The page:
Slave catcher tokens

Enslaved peoples (as cubes) on a slave market card.

In fact, this is reinforced in the class content, where students are introduced to more than one man or woman who did not successfully make it north on the first try. I think it’s important to see this, to recognize the bravery of those who tried, failed, and then tried again. To put in context that almost every human being running from bondage was doing so with very little hope for success, due to the systemic nature of disempowerment that slavery and slave codes put upon them.

To circle back to one last thing, because I want our young learners to think critically about Freedom as a game but also what the game can tell us about the realities of slavery, one of the first questions I ask them in the class is, “Why might the game makers have chosen to represent enslaved peoples as natural wooden cubes?” It’s an important question to reckon with. There’s probably an answer that the game designer can tell us. Below are a few of the insights my students have had in response to this question.

1 – “Wooden cubes fit with the style of the game and were cheap to manufacture. They are also convenient in terms of gameplay and tokens. I guess they are also non-controversial.”

2 – “I believe the creators of the game represented the slaves as wooden cubes because of how they were treated as commodities during the era the game was set in. The cubes are made of natural wood because of how the slaves had not experienced the modern revolution until captured and brought over by slave owners.”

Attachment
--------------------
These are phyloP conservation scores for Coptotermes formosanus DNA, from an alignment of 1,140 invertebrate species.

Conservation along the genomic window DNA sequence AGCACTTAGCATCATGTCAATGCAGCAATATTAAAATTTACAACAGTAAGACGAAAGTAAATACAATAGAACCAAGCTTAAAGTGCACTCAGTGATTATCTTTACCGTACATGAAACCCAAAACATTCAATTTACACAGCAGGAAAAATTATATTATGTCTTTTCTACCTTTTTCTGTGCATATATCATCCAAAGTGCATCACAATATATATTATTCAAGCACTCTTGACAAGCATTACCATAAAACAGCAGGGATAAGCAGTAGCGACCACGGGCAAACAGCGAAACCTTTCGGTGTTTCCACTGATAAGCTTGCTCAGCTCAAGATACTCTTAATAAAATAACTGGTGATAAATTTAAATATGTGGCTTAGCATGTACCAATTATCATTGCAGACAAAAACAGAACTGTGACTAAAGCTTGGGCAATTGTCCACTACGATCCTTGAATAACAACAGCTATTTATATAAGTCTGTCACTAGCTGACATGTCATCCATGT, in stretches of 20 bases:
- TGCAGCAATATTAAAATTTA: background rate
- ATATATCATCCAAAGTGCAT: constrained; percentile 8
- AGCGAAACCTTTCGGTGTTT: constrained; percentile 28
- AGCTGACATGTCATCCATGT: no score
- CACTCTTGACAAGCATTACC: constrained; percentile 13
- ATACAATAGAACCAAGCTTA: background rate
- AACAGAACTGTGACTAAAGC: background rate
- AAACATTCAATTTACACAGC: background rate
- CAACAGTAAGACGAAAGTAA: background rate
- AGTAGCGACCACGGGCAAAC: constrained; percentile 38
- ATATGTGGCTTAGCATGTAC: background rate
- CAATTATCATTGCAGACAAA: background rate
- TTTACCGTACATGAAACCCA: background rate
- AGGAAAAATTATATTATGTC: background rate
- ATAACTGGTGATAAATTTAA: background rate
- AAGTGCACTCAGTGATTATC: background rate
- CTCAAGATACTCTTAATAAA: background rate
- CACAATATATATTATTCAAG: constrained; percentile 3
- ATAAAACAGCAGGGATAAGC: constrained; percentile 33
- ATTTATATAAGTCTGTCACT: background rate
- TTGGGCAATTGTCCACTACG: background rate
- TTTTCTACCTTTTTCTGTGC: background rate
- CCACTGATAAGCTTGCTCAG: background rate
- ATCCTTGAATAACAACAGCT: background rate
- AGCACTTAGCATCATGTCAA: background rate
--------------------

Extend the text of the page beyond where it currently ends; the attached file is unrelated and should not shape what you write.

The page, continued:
3 – “They are represented as cubes because they are part of the farm. They are the inventory of the farm. They are not considered valid people. They are worth more as equipment than as people.”

With a simple question, students begin to plumb the horrifying realities of the commoditization of human beings represented by the institution of slavery. As the cubes are an abstraction, they are meant to represent many things. In Freedom, reinforcing the theme of the game, these cubes are human beings working their way north to freedom (the goal). That is the Northern and abolitionist perspective, the role the players take on. But within the game, which runs the plantations, the slave markets, and slave catchers, these cubes do represent a dehumanized product, filling the markets and the plantations and trying desperately to get away.

To learn more about our Learn about…Slavery with Freedom the Underground Railroad course, or the game, visit the class page here. Also, if this post has piqued your interest in the game itself, Rainbow Resource Center now has copies of the game back in stock.

Benjamin Smith is also known as Headmaster Galahad at  He teaches history, science, computer science, and social science at G3.